Thursday, July 13, 2017

Information Overload vs. Facts and Truth

So, back on April 14th, I was the main guest on Connecticut's public radio program, Where We Live, for an installment entitled Information Overload: Finding The Facts And Knowing The Truth In The Digital Age, hosted by David Desroches and produced by Jeff Tyson. 

I've been on the program several times in the past, courtesy of producer Catie Talarski and former host John Dankowsky, but this was the first time in a while, with David Desroches filling in as host, and with producer Jeff Tyson as my primary contact. It was also the first time that I did my part from the WFDU studio at Fairleigh Dickinson University's Teaneck, NJ campus (where I used to teach courses for their MA program in Media and Professional Communication). 

Here's the write-up on the program from their website:

Ever since the Presidential election we’ve heard the buzzwords—“echo-chamber,” “facts,” “alternative facts.” More than ever our country is divided by how we get our information and what we see as the “truth.” Even reality itself has become debatable.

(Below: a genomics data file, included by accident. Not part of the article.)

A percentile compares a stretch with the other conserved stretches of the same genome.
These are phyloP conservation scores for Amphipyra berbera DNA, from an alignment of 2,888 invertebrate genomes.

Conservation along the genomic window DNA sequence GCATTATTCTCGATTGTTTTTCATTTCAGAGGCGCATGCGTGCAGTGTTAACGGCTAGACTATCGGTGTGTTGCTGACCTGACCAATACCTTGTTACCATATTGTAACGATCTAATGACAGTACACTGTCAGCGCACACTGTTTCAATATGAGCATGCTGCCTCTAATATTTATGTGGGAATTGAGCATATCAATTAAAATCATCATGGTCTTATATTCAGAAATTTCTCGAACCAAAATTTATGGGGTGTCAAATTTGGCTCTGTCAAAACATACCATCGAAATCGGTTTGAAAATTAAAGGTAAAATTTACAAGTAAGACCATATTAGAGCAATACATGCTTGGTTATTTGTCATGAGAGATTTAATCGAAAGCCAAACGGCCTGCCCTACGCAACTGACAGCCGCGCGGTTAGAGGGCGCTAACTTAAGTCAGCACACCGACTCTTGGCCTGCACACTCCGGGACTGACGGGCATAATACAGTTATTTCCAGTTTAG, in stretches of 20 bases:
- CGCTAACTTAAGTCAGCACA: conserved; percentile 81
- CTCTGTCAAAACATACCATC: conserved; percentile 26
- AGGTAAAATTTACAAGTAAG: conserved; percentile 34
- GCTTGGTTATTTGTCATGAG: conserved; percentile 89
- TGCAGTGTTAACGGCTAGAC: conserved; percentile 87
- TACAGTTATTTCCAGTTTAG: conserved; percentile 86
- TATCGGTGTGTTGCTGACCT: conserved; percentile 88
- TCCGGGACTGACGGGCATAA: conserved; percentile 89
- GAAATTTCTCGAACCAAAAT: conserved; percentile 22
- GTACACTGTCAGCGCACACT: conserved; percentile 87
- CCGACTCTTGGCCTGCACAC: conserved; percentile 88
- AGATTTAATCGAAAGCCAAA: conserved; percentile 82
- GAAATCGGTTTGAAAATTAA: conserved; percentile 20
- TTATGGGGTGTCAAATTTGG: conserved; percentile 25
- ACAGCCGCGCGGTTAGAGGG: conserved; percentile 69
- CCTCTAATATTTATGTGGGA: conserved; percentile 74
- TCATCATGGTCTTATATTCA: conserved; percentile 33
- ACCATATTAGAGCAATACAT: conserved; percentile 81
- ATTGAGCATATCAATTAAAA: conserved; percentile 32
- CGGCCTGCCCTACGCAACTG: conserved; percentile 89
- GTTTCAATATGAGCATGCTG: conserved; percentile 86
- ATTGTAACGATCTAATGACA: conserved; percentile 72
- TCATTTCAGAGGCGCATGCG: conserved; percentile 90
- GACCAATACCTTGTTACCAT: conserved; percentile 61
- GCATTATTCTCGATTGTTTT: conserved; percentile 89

What’s the difference between a fact and the truth? And if people can’t agree on what a fact is, what does that mean for a democratic society?

This hour, we tackle big questions with big thinkers in the age of digital news.

We try to understand just how the complex world of information we live in today has evolved. And we explore how critical thinking and news literacy can help us wade through information overload.

Has the internet and social media shaped the way you understand truth? Or, how about your understanding of what’s real or fake?

Unfortunately, I can't embed the sound file here on Blog Time Passing, but you can go on over to their site to listen to the 49 minute program. Some of the content may be familiar to folks who know me, and/or general semantics and media ecology, but this is more of an interactive format, and there's always something new that emerges out of these events.

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